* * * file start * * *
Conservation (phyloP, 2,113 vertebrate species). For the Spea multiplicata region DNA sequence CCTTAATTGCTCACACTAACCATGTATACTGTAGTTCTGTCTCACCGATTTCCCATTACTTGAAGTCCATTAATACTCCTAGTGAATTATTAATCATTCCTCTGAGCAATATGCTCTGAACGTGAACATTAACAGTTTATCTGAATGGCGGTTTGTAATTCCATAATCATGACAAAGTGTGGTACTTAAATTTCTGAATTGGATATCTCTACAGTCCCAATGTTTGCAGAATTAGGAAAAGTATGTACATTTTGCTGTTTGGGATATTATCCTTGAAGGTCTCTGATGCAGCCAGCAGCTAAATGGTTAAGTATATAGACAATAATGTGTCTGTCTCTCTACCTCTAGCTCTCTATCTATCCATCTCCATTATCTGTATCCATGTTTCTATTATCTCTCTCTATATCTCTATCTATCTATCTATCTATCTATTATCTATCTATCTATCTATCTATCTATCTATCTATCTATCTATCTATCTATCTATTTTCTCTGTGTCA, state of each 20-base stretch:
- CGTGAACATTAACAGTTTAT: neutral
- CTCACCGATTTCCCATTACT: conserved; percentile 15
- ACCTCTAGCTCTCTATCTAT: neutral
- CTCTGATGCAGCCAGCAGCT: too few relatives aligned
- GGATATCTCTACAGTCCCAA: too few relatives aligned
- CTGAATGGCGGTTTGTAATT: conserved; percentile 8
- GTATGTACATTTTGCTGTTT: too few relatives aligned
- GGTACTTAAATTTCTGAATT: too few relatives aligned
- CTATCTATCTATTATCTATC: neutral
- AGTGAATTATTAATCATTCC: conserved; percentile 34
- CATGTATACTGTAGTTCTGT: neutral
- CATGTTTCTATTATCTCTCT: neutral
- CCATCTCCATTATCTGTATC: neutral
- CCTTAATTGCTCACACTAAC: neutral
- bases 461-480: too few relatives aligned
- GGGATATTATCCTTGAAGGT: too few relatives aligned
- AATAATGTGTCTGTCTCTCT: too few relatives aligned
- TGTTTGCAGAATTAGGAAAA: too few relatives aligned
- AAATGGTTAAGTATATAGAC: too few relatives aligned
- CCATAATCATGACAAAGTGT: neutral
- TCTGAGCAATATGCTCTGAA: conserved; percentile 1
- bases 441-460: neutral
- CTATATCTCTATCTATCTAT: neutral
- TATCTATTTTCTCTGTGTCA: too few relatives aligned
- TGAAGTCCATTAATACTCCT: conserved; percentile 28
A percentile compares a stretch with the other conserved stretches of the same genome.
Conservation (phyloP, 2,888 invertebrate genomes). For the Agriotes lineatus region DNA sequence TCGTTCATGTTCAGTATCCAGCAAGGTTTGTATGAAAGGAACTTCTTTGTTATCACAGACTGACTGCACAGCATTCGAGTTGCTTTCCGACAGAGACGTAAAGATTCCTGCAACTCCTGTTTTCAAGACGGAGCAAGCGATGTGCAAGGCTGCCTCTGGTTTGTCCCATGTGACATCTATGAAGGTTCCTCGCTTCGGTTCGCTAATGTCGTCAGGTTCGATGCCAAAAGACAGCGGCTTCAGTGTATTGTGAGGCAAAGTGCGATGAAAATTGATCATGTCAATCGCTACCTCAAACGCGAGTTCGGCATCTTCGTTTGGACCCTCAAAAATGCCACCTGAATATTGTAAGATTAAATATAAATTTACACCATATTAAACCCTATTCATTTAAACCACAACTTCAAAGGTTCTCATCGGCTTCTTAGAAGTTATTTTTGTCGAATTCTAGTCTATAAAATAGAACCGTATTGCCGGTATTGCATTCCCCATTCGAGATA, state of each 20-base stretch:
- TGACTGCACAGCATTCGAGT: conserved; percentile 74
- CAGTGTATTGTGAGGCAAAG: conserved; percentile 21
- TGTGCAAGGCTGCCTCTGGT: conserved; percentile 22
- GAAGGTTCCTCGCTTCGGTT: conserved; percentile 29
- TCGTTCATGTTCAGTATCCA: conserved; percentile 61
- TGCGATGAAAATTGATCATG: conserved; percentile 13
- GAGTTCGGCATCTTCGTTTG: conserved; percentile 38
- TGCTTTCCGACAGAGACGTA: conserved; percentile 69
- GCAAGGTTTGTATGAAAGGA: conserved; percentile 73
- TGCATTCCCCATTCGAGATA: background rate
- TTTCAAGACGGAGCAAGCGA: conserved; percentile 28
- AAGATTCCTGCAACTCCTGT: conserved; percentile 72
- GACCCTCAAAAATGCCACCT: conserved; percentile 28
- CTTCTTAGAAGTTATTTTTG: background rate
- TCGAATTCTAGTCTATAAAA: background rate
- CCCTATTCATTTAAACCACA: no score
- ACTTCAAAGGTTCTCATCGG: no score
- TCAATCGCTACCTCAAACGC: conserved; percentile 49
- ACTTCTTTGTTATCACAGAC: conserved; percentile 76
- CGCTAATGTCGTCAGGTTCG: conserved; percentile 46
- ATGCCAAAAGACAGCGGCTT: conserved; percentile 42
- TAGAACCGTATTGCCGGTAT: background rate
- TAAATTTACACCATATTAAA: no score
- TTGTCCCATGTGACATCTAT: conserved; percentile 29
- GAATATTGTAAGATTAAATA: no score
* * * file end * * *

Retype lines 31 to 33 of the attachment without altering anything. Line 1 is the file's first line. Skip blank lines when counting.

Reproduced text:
- TGTGCAAGGCTGCCTCTGGT: conserved; percentile 22
- GAAGGTTCCTCGCTTCGGTT: conserved; percentile 29
- TCGTTCATGTTCAGTATCCA: conserved; percentile 61